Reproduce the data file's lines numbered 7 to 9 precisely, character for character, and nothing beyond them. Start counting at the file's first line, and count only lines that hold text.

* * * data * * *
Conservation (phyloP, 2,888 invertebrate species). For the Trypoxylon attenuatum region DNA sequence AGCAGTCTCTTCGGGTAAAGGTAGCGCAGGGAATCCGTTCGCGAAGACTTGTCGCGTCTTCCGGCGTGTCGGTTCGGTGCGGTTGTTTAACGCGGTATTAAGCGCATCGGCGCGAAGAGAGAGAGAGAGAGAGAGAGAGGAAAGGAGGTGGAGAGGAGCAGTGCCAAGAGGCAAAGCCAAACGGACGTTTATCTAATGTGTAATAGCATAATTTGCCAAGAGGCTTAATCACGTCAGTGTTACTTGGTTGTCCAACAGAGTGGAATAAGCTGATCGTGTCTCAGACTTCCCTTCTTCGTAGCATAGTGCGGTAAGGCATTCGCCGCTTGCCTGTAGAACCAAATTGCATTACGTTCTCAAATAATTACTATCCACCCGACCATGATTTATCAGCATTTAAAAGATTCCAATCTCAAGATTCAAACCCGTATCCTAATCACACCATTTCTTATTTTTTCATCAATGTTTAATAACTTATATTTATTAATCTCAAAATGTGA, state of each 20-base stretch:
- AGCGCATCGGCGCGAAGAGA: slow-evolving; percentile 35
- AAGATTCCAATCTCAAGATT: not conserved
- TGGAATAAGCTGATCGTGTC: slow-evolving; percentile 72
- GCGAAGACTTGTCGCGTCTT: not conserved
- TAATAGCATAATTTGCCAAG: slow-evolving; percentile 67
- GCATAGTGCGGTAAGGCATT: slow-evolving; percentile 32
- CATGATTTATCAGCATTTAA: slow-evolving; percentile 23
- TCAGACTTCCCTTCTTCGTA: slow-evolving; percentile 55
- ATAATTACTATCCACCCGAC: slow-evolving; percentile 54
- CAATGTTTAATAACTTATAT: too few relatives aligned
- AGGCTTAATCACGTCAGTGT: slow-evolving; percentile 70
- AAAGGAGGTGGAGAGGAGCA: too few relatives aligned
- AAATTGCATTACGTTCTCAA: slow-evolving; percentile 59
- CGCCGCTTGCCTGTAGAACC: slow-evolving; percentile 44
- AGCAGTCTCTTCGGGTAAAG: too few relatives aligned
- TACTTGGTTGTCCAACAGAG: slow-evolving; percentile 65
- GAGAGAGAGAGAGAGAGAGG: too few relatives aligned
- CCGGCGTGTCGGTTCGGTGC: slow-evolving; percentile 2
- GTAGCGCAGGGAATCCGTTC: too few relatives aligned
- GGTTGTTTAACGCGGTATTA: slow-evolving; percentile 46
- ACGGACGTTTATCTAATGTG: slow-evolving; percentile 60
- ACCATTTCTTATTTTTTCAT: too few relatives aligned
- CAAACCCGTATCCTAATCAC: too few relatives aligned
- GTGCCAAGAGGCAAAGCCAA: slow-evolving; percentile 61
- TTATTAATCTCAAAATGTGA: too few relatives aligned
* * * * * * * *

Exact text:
- GCATAGTGCGGTAAGGCATT: slow-evolving; percentile 32
- CATGATTTATCAGCATTTAA: slow-evolving; percentile 23
- TCAGACTTCCCTTCTTCGTA: slow-evolving; percentile 55